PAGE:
Investigation Of The Graphene Induced Shift In Surface Plasmon Resonance On Gold Film
Alam, Md Kamrul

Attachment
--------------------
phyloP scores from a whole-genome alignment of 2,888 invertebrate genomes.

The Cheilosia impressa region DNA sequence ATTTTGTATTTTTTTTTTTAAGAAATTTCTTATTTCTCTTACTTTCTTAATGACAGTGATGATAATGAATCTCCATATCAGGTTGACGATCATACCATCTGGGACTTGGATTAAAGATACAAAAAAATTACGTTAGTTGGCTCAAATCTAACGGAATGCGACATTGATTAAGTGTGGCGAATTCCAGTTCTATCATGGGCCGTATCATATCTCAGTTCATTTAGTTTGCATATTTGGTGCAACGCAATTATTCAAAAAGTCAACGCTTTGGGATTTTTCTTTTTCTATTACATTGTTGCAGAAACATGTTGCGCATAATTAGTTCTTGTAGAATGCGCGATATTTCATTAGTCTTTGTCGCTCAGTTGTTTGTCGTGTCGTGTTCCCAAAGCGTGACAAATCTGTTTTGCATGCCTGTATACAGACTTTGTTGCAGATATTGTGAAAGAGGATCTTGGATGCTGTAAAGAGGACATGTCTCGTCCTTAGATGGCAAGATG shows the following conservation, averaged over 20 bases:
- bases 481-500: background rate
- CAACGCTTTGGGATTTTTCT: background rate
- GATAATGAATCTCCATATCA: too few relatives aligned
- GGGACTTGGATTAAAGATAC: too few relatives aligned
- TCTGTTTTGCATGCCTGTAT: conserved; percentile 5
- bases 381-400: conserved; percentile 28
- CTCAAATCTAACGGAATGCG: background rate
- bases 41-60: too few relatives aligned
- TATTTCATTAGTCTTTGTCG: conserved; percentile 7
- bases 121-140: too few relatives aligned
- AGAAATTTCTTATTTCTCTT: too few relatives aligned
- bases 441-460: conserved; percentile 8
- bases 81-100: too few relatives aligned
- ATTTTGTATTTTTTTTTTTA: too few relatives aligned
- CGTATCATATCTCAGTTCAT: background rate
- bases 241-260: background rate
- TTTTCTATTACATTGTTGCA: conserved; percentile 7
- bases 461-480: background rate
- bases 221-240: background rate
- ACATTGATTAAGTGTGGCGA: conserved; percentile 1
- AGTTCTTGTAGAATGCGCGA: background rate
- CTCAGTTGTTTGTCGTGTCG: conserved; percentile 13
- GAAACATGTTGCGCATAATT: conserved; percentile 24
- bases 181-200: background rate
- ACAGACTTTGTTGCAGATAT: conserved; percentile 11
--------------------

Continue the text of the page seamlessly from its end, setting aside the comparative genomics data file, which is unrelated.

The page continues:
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With the emergence of graphene and other two-dimensional (2D) nanomaterials, it was proposed that capping Au film with graphene could improve the performance of sensors based on its surface plasmon resonance (SPR) due to an increased local field and surface chemical adsorption. Such an atomically thin film enhanced SPR sensitivity has been further modeled and tested by many groups, but the SPR angle shift induced by 2D materials and its physics has been overlooked. In this work, we systematically investigated the graphene induced SPR shifts by comparing experimental results with that of models. Experimentally, a large SPR shift of ~0.30° is observed, and it is three times larger than that from conventional modeling. Graphene surface roughness and cleanliness can contribute to the shift in SPR resonance angle. Therefore, we develop a polymer free graphene transfer technique to have a contamination free surface. After discussing the deficiencies of this oversimplified model, which treats both graphene and Au films as continuous and smooth isotropic media, we show steps to build more realistic models and evaluate the effect on SPR from surface morphologies of Au and graphene films. Three models: Finite Difference Time Domain (FDTD), Effective Medium Theory (EMT), and Averaged Index Method (AIM) are used to estimate the shift based on the actual surface morphology obtained with atomic force microscopy (AFM) images. The effect of the anisotropic dielectric constant of graphene and the charge transfer between graphene and Au films are also investigated. This study illustrates the challenges in understanding the SPR of noble metal films modified by atomic scale 2D materials and calls for more advanced and realistic modeling in broad applications involving metal film and 2D materials.